Passengers at the Mineola LIRR station on Monday.

Passengers at the Mineola LIRR station on Monday. Credit: Reece T. Williams

Long Island Rail Road trains ran on time more often in 2021 than in any year in its recorded history, the agency reported Friday.

The LIRR’s annual on-time performance of 96.3% was the highest since the railroad adopted its record-keeping system nearly 50 years ago. It’s the second consecutive year that the LIRR set the modern record, having run 95.9% of its trains on time in 2020.

One factor not mentioned by the railroad in boosting its improved performance was the COVID-19 pandemic. Although the LIRR’s annual on-time performance figures began improving in 2019, they saw their biggest gains during the pandemic.

In May of 2020, then-Metropolitan Transportation Authority chairman Patrick Foye acknowledged that the LIRR’s unusually high on-time performance numbers "are not representative of a normal operating environment."

The railroad has been operating fewer trains than usual since the beginning of the coronavirus outbreak, and has been carrying significantly fewer riders. Weekday ridership remains at around 40% of pre-pandemic levels.

Babylon rider Dan Conner, 24, said he has noticed a difference in the quality of his commute. He said, before the pandemic, he used to encounter delays about 20% of the time. These days, he said it’s closer to 10%-15%.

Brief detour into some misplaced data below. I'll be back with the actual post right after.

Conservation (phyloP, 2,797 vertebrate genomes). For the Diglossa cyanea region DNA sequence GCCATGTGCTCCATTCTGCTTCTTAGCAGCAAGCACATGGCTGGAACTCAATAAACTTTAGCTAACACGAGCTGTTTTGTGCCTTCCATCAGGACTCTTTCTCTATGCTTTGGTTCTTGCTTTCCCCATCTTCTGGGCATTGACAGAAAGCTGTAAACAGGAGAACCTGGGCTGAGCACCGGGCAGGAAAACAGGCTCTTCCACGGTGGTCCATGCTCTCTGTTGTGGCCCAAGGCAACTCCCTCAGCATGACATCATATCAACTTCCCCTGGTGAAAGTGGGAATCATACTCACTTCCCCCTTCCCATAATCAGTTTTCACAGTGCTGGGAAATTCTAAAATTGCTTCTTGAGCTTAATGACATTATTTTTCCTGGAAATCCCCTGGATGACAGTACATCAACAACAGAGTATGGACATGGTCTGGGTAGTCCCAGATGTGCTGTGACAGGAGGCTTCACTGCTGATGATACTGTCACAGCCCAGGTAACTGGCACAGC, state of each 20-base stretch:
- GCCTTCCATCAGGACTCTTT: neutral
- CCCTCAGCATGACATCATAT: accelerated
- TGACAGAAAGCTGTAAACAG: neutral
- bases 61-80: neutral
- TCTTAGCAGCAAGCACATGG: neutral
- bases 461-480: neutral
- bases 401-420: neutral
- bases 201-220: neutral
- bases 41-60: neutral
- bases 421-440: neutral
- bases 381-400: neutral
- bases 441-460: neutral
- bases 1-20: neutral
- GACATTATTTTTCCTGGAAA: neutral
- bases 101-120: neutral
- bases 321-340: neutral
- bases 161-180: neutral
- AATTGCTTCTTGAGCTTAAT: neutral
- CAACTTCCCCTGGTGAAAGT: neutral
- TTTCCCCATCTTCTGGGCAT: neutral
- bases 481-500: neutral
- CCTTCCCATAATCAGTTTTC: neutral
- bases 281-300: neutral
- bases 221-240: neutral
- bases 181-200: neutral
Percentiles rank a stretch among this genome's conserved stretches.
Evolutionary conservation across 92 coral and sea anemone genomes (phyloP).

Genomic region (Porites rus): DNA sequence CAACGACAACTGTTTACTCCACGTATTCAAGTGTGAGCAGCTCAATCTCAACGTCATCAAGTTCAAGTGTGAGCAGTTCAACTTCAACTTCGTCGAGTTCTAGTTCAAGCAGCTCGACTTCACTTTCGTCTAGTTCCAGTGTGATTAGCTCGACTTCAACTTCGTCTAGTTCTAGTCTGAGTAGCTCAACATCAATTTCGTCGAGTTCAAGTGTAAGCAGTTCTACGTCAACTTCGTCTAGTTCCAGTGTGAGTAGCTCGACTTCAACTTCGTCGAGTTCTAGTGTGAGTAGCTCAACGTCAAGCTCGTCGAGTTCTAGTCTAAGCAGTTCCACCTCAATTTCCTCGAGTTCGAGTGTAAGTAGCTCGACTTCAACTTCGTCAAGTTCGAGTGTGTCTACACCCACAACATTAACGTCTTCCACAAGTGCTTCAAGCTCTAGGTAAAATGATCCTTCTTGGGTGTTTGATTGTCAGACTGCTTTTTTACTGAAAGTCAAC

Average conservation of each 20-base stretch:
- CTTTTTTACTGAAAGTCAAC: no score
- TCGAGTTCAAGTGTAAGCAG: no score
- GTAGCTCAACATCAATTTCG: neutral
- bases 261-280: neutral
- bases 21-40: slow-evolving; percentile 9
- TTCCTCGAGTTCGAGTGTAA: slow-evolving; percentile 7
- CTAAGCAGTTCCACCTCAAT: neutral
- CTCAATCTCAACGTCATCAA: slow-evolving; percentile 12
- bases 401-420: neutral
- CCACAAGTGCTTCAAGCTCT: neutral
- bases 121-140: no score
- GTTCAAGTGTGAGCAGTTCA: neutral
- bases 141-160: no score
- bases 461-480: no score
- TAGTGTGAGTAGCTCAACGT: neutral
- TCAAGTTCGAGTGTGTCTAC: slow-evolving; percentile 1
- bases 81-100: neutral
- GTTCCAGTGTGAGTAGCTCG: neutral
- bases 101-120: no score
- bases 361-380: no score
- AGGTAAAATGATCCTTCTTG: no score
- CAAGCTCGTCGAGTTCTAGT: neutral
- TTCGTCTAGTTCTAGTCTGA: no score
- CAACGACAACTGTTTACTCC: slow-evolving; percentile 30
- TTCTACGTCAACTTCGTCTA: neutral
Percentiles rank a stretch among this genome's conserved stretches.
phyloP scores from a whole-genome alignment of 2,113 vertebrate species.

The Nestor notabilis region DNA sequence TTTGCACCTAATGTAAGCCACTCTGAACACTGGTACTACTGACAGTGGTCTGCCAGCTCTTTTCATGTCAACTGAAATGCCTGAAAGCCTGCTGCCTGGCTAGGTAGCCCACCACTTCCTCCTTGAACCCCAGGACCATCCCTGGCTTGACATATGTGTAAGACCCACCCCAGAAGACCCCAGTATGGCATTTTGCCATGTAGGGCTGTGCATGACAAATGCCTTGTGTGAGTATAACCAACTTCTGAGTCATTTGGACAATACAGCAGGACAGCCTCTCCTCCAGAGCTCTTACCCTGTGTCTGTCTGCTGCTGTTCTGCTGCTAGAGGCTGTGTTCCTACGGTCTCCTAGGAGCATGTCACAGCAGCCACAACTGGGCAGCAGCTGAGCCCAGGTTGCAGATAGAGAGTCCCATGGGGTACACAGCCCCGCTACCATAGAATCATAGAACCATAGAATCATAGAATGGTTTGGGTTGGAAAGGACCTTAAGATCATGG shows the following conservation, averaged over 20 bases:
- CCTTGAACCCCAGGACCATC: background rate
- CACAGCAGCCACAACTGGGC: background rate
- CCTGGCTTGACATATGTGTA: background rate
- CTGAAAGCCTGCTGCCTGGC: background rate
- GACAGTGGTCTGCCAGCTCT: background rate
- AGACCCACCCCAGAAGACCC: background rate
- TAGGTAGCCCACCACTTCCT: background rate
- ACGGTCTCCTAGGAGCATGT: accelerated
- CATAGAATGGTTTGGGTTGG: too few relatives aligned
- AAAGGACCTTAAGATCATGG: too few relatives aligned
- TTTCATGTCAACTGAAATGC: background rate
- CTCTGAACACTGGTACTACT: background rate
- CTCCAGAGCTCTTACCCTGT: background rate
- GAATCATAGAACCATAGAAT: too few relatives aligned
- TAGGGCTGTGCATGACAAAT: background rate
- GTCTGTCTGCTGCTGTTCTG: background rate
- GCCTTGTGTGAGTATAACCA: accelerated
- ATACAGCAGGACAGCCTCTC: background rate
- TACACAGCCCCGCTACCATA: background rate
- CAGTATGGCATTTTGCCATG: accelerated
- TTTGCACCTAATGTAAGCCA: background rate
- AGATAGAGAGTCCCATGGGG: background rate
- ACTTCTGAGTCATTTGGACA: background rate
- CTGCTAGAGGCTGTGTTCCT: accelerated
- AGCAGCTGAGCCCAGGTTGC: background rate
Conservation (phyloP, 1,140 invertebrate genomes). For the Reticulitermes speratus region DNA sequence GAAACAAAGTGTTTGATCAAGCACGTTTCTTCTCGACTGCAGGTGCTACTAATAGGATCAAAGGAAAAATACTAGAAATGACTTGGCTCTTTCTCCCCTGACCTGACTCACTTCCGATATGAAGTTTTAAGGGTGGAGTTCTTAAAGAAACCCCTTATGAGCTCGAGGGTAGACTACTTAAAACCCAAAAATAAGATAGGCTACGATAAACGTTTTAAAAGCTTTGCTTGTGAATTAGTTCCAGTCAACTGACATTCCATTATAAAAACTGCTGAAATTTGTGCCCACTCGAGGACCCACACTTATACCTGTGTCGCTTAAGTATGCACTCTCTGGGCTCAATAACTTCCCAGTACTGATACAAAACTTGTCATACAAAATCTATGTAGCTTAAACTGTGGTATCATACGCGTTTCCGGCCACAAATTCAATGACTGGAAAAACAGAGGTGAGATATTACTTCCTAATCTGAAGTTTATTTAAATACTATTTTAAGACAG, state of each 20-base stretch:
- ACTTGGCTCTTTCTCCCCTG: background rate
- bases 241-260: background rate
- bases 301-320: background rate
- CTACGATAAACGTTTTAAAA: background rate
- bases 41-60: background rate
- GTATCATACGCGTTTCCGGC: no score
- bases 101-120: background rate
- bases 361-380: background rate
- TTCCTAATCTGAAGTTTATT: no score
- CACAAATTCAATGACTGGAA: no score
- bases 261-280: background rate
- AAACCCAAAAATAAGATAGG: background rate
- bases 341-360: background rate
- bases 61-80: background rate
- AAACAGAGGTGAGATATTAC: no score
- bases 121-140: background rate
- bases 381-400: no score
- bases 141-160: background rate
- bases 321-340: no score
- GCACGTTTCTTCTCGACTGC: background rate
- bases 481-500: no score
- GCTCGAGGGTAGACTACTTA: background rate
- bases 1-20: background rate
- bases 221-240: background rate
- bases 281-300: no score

"Honestly, it hasn’t been too bad recently," said Conner, who does believe COVID-19 has a lot to do with the LIRR’s improved performance. "Once everything goes back to normal and they start throwing more trains out there and packing more people, I do foresee a lot more issues."

Railroad officials said the improved reliability was the result of their "LIRR Forward" initiative, launched in 2018, that aims to address the root causes of delays, including through infrastructure improvements.

That includes building a second track on the Ronkonkoma Branch, eliminating eight grade crossings in Nassau County, cutting back vegetation near tracks, and using laser technology to reduce slippery rail conditions caused by falling leaves in the autumn months.

The LIRR noted that delays caused by "low adhesion" between October and November fell by nearly half from 600 in 2018 to 309 last year.

"We are proactively tackling long-standing issues through aggressive measures to eliminate, mitigate and prevent problems before they can become major disruptions," LIRR president Phillip Eng said in a statement. "The LIRR Forward plan laid out the vision, but it was the LIRR workforce — working tirelessly and often thanklessly day in and day out — that deserves the credit for making the vision a reality."

The LIRR considers a train on time if it arrives at its final destination within 5 minutes and 59 seconds of its scheduled time.

Historically, crowding has been one of the largest contributors to LIRR delays, as trains wait at stations to load and unload scores of riders. When asked, a railroad spokesperson confirmed that delays due to loading have gone down.

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